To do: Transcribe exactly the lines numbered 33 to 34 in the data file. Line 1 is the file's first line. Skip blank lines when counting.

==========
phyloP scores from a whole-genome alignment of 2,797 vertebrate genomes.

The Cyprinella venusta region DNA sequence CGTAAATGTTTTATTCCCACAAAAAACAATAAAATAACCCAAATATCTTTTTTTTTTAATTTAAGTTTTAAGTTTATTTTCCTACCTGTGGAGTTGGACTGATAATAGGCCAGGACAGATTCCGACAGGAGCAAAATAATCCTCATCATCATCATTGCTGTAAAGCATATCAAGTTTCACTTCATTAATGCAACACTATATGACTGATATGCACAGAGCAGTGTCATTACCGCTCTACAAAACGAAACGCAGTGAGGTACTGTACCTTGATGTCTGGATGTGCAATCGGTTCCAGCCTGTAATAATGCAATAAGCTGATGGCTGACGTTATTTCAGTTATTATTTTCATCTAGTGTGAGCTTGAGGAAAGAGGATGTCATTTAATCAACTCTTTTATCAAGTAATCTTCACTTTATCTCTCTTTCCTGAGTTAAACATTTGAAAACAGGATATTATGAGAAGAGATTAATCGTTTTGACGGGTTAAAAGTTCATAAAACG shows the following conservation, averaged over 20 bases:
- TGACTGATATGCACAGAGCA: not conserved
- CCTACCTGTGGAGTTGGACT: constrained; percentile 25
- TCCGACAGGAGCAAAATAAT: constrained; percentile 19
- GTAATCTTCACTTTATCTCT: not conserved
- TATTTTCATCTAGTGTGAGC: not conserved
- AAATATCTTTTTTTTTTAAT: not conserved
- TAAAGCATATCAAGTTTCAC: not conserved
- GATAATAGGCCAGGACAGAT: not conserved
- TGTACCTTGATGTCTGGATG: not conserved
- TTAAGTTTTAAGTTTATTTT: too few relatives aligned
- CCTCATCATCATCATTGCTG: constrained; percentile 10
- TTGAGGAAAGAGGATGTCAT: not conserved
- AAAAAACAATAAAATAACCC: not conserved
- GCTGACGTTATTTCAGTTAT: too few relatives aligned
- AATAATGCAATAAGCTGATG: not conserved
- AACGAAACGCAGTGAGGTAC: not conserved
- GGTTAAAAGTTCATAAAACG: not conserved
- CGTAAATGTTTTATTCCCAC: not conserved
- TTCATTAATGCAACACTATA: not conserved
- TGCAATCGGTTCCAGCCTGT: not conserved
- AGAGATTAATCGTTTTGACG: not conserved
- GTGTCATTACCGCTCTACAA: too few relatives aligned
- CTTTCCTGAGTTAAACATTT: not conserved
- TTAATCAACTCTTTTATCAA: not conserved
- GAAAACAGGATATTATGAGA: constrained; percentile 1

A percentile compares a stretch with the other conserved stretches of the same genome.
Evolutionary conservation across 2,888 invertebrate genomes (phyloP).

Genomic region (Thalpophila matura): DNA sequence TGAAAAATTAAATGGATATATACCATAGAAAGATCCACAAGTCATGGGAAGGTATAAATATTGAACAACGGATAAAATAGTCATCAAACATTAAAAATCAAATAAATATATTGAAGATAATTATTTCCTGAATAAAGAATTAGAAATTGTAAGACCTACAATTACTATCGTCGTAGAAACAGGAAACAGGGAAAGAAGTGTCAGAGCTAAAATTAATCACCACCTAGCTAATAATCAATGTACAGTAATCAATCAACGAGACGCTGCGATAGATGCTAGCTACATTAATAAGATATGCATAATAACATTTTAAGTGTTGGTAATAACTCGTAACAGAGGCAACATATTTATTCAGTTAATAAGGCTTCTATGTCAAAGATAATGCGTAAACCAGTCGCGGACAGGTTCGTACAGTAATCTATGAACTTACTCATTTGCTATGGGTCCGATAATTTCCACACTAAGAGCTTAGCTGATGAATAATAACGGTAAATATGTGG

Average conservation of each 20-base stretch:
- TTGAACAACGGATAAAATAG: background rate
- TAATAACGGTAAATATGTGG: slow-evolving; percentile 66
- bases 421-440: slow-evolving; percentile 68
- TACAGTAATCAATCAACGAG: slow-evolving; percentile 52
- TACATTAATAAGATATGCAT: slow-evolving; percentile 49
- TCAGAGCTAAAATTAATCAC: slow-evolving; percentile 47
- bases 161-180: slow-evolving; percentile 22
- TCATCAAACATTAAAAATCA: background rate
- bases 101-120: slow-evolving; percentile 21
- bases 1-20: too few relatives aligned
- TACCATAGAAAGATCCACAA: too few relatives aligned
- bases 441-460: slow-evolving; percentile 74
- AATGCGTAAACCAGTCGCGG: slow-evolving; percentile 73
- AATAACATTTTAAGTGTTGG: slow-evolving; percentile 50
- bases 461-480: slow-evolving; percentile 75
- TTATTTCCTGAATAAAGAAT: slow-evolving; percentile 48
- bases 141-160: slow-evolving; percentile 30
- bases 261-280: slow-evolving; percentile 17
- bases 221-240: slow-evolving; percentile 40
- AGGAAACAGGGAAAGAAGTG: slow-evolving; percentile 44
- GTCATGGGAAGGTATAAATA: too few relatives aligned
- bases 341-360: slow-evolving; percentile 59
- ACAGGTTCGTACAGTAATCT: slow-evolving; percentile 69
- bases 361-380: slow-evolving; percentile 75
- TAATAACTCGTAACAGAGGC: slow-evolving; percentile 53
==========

- TAATAACGGTAAATATGTGG: slow-evolving; percentile 66
- bases 421-440: slow-evolving; percentile 68